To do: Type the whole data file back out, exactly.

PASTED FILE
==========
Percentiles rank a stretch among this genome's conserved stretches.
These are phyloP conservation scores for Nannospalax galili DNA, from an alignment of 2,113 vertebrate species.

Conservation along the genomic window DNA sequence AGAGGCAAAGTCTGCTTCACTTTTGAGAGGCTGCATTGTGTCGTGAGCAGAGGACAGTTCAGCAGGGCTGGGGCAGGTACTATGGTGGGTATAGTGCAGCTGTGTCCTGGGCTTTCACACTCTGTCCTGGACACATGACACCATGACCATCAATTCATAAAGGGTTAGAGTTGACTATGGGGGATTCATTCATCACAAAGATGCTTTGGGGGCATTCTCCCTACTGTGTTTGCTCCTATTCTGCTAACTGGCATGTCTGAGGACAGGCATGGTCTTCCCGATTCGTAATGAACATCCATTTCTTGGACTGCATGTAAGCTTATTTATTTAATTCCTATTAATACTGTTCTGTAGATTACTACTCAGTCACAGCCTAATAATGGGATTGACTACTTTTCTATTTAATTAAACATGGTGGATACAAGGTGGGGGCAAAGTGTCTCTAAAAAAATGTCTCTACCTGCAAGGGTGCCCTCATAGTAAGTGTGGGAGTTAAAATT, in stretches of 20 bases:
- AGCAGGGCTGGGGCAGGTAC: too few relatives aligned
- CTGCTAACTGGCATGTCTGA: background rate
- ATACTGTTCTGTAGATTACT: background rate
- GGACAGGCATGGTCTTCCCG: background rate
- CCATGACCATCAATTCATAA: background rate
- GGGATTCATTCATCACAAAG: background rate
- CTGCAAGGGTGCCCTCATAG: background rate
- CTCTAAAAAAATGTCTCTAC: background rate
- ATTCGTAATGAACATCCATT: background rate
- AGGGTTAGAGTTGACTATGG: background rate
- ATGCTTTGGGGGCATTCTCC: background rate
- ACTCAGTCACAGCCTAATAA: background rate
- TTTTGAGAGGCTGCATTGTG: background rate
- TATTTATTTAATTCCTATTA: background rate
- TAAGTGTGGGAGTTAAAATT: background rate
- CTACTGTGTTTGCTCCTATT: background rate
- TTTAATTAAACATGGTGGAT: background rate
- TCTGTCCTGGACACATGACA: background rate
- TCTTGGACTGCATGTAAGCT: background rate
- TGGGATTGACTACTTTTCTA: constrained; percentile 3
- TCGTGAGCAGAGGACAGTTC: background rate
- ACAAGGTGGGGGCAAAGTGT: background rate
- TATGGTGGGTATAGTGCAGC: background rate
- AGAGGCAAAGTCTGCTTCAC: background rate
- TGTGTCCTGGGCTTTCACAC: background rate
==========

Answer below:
Percentiles rank a stretch among this genome's conserved stretches.
These are phyloP conservation scores for Nannospalax galili DNA, from an alignment of 2,113 vertebrate species.

Conservation along the genomic window DNA sequence AGAGGCAAAGTCTGCTTCACTTTTGAGAGGCTGCATTGTGTCGTGAGCAGAGGACAGTTCAGCAGGGCTGGGGCAGGTACTATGGTGGGTATAGTGCAGCTGTGTCCTGGGCTTTCACACTCTGTCCTGGACACATGACACCATGACCATCAATTCATAAAGGGTTAGAGTTGACTATGGGGGATTCATTCATCACAAAGATGCTTTGGGGGCATTCTCCCTACTGTGTTTGCTCCTATTCTGCTAACTGGCATGTCTGAGGACAGGCATGGTCTTCCCGATTCGTAATGAACATCCATTTCTTGGACTGCATGTAAGCTTATTTATTTAATTCCTATTAATACTGTTCTGTAGATTACTACTCAGTCACAGCCTAATAATGGGATTGACTACTTTTCTATTTAATTAAACATGGTGGATACAAGGTGGGGGCAAAGTGTCTCTAAAAAAATGTCTCTACCTGCAAGGGTGCCCTCATAGTAAGTGTGGGAGTTAAAATT, in stretches of 20 bases:
- AGCAGGGCTGGGGCAGGTAC: too few relatives aligned
- CTGCTAACTGGCATGTCTGA: background rate
- ATACTGTTCTGTAGATTACT: background rate
- GGACAGGCATGGTCTTCCCG: background rate
- CCATGACCATCAATTCATAA: background rate
- GGGATTCATTCATCACAAAG: background rate
- CTGCAAGGGTGCCCTCATAG: background rate
- CTCTAAAAAAATGTCTCTAC: background rate
- ATTCGTAATGAACATCCATT: background rate
- AGGGTTAGAGTTGACTATGG: background rate
- ATGCTTTGGGGGCATTCTCC: background rate
- ACTCAGTCACAGCCTAATAA: background rate
- TTTTGAGAGGCTGCATTGTG: background rate
- TATTTATTTAATTCCTATTA: background rate
- TAAGTGTGGGAGTTAAAATT: background rate
- CTACTGTGTTTGCTCCTATT: background rate
- TTTAATTAAACATGGTGGAT: background rate
- TCTGTCCTGGACACATGACA: background rate
- TCTTGGACTGCATGTAAGCT: background rate
- TGGGATTGACTACTTTTCTA: constrained; percentile 3
- TCGTGAGCAGAGGACAGTTC: background rate
- ACAAGGTGGGGGCAAAGTGT: background rate
- TATGGTGGGTATAGTGCAGC: background rate
- AGAGGCAAAGTCTGCTTCAC: background rate
- TGTGTCCTGGGCTTTCACAC: background rate